The limited availability of diagnostic options in most resource-constrained parts of the world hinder the scale up of syphilis intervention strategies. Thus, the infection has remained a public health problem for centuries despite the availability of effective treatment that could diminish its clinical and socioeconomic impact.21 Further, the spread of syphilis may adversely influence HIV transmission by raising the viral load as well as presenting site for HIV entry and shading.15 Now, the SD BIOLINE HIV/syphilis Duo test has emerged with several merits to implement the dual screening of HIV and syphilis. The advent of such good performing diagnostic products enhances the accessibility of quality screening service in resource-constrained countries. Thus, it enforces a syphilis screening programme, which has been provided irregularly for limited subpopulations including pregnant women, blood donors and patients with clinical indications. By detecting syphilis early at the time of HIV screening, its clinical consequences in people living with HIV could be minimised. With this diagnostic product, the integration and expansion of HIV and syphilis intervention programmes would be facilitated so that the strategy for dual elimination of mother to child transmission of HIV and syphilis might be successful.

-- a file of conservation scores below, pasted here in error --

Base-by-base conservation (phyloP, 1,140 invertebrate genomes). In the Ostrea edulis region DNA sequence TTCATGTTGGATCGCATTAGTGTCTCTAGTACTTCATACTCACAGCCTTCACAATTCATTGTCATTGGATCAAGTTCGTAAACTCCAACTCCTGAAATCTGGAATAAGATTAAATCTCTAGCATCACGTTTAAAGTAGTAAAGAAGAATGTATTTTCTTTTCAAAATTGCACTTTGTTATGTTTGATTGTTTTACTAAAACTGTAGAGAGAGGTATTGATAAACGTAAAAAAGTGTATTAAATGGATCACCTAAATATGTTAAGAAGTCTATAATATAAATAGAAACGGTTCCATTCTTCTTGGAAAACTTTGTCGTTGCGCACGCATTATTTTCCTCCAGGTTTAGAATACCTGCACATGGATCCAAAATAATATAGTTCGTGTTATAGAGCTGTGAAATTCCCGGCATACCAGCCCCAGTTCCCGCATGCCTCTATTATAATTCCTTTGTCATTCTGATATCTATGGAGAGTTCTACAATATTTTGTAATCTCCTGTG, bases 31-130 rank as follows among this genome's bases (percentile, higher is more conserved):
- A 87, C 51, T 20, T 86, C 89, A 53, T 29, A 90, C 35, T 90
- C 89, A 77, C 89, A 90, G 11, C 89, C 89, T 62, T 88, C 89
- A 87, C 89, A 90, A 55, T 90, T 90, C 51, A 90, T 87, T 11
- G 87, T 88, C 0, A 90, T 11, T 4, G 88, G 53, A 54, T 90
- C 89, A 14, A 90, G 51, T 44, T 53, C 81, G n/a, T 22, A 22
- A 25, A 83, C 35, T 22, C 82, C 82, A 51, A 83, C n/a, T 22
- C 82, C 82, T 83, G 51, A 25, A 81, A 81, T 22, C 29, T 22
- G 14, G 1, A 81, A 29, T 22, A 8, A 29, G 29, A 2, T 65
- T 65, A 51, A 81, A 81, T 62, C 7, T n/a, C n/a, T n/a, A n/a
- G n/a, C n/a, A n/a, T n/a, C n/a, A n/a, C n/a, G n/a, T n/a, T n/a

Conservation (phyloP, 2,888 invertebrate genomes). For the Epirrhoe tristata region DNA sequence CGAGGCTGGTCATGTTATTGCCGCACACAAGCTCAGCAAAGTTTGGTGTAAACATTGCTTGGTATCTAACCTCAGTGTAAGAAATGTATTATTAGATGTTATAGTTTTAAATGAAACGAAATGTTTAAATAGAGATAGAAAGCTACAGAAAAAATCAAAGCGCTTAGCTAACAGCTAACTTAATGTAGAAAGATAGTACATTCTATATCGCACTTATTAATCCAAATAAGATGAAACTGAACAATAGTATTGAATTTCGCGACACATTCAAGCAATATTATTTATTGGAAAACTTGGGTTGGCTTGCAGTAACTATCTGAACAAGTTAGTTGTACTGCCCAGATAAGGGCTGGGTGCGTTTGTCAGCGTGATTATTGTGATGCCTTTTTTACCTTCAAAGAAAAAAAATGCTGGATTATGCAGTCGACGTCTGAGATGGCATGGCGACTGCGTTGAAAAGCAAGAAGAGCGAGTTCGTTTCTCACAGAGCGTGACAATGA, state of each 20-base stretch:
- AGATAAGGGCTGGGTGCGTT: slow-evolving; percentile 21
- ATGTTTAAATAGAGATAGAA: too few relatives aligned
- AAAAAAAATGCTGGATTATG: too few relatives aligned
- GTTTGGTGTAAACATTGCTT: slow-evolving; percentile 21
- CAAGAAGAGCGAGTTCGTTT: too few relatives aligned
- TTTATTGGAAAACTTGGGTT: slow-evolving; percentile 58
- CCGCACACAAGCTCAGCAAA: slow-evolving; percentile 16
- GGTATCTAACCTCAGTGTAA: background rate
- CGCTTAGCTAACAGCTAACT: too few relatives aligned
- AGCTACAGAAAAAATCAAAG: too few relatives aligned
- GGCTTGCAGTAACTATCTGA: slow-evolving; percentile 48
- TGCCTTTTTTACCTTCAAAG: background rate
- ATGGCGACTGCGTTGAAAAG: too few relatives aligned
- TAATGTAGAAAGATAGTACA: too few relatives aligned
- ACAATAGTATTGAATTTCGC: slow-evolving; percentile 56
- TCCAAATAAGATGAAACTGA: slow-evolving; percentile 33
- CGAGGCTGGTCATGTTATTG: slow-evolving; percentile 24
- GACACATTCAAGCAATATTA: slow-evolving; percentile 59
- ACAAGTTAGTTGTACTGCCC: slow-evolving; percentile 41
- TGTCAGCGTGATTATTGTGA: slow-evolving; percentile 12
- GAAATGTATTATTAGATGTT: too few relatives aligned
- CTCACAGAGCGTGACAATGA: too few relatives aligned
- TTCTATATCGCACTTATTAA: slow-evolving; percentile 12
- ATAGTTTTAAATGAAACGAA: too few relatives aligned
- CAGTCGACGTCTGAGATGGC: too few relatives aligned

However, this study was limited to evaluating the test kit's performance using a serum sample. As to whether the test shows similar performance in field conditions in which whole blood is used for HIV testing requires further investigation. Moreover, no effort was made to further characterise HIV false positive and false negative samples using techniques such as Western Blot and PCR to adequately explain those results. Assessing the performance of the new test in comparison with the HIV rapid testing algorithm may not generate sufficient information as to how the test could combine with other RDTs and form a new testing algorithm. However, the evidence from this study helps decision-makers to be informed regarding the significance of considering the new test in our HIV testing algorithm protocol. Although TPHA is a confirmatory test in our context, the limitations of a possible false negative result in recent syphilis infection and a false-positive result in the absence of disease activity hinder the interpretation of treponemal test results. Whether the SD BIOLINE HIV/syphilis Duo test, which has excellent agreement with TPHA, suffers from the same limitations needs further investigation.